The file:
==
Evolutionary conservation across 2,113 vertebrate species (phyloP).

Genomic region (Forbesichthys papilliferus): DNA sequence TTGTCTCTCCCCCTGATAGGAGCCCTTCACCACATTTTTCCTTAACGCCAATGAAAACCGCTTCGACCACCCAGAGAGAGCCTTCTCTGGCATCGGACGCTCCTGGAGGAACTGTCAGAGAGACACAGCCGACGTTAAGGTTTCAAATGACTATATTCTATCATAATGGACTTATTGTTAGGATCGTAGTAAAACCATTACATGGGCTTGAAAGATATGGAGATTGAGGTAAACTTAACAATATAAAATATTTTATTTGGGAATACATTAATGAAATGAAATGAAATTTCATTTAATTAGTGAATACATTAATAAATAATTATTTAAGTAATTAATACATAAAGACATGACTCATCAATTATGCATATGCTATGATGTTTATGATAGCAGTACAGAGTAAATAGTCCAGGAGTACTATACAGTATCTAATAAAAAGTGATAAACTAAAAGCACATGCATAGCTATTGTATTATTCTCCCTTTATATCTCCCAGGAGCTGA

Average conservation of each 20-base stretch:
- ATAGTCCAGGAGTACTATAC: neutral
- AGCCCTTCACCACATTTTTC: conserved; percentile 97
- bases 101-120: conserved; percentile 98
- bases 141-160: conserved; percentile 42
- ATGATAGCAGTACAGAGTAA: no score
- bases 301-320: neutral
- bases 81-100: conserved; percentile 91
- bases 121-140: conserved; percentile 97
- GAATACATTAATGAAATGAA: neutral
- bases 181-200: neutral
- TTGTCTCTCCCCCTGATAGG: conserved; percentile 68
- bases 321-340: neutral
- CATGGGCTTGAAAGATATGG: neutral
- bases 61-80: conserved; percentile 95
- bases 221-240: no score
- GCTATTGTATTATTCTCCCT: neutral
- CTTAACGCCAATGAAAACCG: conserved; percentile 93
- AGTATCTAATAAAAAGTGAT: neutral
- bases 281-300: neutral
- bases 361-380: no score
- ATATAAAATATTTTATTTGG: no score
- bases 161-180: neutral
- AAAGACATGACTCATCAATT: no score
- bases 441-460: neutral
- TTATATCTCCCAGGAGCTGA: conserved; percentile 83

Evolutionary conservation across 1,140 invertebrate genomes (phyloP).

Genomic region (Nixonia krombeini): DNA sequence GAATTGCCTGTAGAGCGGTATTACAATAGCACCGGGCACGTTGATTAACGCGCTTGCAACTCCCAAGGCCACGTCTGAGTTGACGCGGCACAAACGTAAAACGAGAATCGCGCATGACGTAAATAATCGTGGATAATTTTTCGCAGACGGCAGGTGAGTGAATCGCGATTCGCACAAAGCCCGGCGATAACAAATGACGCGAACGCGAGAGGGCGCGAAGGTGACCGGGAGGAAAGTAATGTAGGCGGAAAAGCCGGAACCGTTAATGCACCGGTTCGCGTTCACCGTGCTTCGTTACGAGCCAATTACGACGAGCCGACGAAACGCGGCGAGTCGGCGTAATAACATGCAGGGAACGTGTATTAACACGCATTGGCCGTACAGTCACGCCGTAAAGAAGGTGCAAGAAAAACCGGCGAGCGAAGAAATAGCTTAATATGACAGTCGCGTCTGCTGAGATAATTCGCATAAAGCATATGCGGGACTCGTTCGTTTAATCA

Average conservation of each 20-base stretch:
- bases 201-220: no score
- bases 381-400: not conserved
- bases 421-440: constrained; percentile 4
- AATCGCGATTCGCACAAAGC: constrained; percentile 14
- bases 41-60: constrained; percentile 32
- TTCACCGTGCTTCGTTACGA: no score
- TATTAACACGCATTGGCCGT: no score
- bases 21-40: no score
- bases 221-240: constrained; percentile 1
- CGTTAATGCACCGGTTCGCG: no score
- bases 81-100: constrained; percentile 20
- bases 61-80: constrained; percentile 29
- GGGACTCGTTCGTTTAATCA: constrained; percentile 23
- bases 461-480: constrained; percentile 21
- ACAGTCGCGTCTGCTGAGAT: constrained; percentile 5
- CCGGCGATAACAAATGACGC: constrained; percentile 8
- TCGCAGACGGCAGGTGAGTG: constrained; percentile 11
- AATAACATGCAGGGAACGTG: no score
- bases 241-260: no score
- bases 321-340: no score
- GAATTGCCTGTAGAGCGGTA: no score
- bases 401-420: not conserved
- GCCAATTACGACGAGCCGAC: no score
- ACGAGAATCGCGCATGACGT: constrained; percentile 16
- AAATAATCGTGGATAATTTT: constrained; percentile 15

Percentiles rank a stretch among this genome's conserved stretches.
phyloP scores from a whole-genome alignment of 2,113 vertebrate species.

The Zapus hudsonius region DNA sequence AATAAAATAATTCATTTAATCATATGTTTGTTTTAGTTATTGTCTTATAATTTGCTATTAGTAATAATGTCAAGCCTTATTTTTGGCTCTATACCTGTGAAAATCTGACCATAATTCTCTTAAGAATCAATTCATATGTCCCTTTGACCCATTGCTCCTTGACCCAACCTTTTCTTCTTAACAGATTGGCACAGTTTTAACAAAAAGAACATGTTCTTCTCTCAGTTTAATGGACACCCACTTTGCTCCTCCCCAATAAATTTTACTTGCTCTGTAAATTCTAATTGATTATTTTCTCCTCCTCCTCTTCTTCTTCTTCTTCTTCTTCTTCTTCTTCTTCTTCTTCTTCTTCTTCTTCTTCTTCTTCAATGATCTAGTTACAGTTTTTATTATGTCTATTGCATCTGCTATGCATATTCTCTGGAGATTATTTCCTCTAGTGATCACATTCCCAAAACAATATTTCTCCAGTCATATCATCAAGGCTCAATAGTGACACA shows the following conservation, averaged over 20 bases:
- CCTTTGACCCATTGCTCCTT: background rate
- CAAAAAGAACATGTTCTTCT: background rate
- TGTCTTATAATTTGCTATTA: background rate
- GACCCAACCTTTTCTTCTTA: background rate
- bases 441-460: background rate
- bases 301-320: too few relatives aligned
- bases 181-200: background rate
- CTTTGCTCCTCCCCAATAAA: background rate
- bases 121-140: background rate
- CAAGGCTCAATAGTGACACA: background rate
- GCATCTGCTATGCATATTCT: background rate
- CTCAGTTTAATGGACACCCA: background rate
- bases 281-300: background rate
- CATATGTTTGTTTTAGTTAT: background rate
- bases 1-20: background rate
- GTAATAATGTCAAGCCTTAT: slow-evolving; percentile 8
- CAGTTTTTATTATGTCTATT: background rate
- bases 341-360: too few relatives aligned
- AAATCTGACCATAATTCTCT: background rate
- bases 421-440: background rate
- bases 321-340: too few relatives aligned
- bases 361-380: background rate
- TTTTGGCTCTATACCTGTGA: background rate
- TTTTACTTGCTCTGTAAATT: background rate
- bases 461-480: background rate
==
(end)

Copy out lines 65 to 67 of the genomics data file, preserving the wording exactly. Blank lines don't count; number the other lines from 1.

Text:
- bases 301-320: too few relatives aligned
- bases 181-200: background rate
- CTTTGCTCCTCCCCAATAAA: background rate